That changed over fast. I went from weeks and weeks of procrastination to an enormous chunk of the short film edited literally over night. I talked about the invisible wall separating me from editing this piece to then diving in unexpectedly and then getting lost in the edit. In a sad validation of my OCD process, it was spurned on by the tedious work of recreating of the old Uncle Pete’s Playtime episodes to bring them into the 21st century in terms of style and quality.

Now that the originals are finished, I immediately started cutting away. My method that helped overcome procrastination was attacking it non linear. Not just software, I chose not to start at the beginning of the narrative and simply started editing the pieces I already knew exactly how they were going to go together. I started creating scenes, then sequences, and now I’m almost to the 50% mark already.

Just getting more and more done is the key, for me anyways. That and eroding the terrible habits of thinking I have to have an entire day (or week) free to open my mind to the creative process. I have developed bad habits that used to be good habits and now they don’t work for me anymore.¬†¬†Always there is that mountain to climb and getting over the initial hump is the hardest.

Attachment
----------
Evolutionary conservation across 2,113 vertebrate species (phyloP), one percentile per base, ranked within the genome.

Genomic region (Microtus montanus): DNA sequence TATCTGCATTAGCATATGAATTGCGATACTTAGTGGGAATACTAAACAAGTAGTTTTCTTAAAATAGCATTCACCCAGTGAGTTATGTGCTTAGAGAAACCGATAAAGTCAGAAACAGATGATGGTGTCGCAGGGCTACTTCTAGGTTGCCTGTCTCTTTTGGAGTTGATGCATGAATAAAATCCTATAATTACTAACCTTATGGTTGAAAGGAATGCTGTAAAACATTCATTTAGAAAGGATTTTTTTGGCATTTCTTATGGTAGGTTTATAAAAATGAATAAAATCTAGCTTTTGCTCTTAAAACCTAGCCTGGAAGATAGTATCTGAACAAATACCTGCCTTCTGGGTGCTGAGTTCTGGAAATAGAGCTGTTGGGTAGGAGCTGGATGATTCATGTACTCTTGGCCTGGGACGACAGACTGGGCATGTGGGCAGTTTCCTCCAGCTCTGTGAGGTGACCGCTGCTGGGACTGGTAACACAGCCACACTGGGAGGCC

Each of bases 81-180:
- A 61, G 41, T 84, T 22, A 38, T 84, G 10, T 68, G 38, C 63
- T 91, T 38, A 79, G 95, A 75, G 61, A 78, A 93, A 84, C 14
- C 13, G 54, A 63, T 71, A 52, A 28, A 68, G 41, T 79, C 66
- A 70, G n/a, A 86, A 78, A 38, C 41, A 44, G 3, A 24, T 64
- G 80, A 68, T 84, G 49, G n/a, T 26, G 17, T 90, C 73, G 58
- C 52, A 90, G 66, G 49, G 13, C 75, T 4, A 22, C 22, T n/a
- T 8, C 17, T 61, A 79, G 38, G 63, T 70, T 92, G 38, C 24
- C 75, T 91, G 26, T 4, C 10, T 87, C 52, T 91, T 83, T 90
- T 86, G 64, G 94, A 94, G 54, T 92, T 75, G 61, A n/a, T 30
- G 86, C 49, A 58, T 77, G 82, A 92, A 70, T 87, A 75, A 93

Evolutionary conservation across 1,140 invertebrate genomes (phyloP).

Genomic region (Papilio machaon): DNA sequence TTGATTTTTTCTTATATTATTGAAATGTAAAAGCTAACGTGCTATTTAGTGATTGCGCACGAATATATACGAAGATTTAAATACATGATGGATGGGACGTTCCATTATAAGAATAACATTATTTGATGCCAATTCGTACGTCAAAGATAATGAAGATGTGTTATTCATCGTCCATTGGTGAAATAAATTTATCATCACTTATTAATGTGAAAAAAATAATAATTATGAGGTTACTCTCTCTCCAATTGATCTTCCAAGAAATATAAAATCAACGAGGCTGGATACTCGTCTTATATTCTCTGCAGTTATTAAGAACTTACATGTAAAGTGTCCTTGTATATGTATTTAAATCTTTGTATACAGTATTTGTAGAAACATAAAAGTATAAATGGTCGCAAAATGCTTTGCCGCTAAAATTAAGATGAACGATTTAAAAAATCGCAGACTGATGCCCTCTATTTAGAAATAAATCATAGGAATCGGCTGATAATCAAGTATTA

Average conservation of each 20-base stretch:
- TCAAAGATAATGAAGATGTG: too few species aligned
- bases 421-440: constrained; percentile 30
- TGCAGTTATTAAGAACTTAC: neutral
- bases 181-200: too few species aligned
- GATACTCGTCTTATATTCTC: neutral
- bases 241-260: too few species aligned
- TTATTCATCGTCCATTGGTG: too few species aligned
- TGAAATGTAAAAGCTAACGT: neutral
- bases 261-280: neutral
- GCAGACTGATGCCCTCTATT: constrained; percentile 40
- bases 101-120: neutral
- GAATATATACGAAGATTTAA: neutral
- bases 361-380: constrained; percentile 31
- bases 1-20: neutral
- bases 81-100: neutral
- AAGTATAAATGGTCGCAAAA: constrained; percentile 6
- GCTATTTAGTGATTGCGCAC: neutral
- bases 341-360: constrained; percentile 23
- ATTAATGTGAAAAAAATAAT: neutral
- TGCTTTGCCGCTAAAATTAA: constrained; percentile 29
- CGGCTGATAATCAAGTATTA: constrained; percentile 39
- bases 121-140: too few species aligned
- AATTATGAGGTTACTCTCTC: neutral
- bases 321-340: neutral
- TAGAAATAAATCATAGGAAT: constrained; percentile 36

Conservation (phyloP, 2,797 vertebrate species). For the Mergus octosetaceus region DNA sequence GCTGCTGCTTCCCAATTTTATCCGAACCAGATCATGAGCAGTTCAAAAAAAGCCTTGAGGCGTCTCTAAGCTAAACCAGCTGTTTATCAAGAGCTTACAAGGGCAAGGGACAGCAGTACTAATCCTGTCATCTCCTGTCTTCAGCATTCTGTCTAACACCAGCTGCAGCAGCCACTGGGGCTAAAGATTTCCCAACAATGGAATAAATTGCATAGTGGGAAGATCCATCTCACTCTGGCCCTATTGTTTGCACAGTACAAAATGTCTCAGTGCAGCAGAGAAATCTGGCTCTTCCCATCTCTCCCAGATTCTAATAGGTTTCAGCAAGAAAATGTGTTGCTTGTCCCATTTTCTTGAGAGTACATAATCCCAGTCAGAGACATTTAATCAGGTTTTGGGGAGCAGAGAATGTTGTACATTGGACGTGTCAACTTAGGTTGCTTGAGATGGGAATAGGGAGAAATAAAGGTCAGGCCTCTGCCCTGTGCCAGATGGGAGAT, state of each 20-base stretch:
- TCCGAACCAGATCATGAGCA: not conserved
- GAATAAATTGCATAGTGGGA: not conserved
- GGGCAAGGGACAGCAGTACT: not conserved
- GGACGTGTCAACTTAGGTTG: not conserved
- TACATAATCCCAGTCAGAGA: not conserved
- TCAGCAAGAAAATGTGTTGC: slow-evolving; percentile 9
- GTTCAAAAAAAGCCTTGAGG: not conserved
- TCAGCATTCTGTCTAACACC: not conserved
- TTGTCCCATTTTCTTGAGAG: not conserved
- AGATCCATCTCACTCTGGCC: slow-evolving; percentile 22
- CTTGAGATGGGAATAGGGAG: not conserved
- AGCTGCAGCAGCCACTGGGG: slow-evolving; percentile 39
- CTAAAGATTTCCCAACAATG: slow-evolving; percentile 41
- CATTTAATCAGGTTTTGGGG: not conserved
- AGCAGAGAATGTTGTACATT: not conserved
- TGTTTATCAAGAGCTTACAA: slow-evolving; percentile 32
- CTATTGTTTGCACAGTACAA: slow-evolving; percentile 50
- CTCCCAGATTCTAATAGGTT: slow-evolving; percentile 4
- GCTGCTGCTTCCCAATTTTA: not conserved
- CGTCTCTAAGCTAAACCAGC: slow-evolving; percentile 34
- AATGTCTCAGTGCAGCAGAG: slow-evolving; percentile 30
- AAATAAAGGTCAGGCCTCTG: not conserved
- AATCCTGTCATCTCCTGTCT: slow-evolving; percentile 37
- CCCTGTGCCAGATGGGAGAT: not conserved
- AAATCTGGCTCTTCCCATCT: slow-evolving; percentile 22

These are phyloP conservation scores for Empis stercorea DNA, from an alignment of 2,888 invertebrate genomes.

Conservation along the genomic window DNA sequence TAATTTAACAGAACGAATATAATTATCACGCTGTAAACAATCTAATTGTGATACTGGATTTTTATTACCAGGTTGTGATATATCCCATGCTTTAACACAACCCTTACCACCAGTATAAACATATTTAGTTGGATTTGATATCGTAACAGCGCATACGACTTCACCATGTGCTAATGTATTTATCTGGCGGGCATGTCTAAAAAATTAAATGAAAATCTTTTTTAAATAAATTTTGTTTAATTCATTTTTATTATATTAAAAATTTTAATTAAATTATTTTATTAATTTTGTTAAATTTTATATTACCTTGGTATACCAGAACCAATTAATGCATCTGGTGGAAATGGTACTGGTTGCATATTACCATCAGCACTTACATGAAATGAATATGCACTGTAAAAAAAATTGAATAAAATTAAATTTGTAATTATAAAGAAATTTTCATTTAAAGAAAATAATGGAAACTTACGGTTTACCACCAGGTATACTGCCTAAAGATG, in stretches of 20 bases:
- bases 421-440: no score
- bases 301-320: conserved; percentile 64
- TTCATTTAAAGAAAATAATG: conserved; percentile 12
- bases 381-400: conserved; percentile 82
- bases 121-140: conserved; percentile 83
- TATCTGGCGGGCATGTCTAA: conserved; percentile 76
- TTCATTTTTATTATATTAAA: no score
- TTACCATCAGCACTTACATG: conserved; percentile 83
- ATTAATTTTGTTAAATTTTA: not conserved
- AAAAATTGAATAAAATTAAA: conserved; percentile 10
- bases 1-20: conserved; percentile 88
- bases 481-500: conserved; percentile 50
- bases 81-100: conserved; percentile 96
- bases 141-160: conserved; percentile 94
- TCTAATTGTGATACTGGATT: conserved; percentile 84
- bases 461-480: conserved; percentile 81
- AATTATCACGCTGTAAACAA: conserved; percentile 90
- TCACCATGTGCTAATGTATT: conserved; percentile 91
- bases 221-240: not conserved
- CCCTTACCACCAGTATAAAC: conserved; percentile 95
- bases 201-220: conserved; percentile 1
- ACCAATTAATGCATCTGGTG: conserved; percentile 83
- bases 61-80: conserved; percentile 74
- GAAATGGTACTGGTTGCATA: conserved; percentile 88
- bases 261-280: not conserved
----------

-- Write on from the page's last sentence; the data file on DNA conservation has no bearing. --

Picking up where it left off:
Now that I’m past that hump, the “nothing is done yet/there’s so much left to do” now I get to the obsessive part about seeing it finished. Which has it’s downsides as well. It can be frustrating when I need (or want) things to finish it and don’t have them. This is a post production heavy, art direction laden project. So much is not in my hands that getting prepped was excruciating.

I stumbled upon a color grade I love for the interviews. I’ve had to do some re-exports of the old stuff, with the music tracks separated so that I can cleanly incorporate only short sections into the documentary style. I have an arbitrary deadline of late November to complete the film. That’s overkill, but you never know what happens with time, money, or work. No clue if it will end up being 12 minutes or closer to 20. All that matters is that it be good.


Peter John Ross

A filmmaker, a dreamer, and the world’s only Dan Akroyd Cosplayer

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